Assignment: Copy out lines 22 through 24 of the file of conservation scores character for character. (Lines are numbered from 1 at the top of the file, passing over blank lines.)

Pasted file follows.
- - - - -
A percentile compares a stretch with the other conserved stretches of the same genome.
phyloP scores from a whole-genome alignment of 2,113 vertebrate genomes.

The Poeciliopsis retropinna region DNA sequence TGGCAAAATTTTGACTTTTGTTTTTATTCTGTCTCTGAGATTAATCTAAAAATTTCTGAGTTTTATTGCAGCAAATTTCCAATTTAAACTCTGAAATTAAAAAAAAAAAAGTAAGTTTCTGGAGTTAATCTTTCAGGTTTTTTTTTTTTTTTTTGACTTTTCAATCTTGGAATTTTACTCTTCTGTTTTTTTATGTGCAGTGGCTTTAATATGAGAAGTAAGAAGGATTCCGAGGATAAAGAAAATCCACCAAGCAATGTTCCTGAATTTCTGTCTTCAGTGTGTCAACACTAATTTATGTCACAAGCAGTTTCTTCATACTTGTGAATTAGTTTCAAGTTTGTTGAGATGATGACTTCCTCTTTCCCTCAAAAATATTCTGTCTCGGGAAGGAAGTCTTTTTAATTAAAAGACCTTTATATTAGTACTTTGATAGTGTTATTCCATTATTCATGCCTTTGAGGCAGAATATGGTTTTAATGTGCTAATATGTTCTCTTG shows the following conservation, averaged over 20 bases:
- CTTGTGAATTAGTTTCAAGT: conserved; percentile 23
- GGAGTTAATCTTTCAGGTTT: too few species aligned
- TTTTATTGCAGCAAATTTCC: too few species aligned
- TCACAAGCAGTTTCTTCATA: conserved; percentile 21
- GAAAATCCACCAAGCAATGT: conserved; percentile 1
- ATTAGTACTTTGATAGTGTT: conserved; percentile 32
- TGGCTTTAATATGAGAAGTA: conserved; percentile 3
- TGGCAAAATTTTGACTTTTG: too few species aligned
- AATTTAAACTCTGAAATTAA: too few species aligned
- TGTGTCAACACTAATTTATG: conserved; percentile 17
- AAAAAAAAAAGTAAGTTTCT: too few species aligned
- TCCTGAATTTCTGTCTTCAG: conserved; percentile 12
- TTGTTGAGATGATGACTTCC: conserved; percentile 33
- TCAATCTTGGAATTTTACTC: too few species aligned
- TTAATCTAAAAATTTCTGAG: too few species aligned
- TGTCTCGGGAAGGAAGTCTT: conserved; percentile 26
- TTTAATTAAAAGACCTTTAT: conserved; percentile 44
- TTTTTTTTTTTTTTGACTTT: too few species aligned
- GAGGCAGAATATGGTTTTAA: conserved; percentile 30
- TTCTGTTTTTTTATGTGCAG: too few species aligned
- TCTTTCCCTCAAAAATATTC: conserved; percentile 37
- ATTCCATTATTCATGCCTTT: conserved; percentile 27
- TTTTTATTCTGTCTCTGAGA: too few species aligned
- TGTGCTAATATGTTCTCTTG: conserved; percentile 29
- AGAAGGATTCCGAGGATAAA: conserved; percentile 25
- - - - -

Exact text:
- GAGGCAGAATATGGTTTTAA: conserved; percentile 30
- TTCTGTTTTTTTATGTGCAG: too few species aligned
- TCTTTCCCTCAAAAATATTC: conserved; percentile 37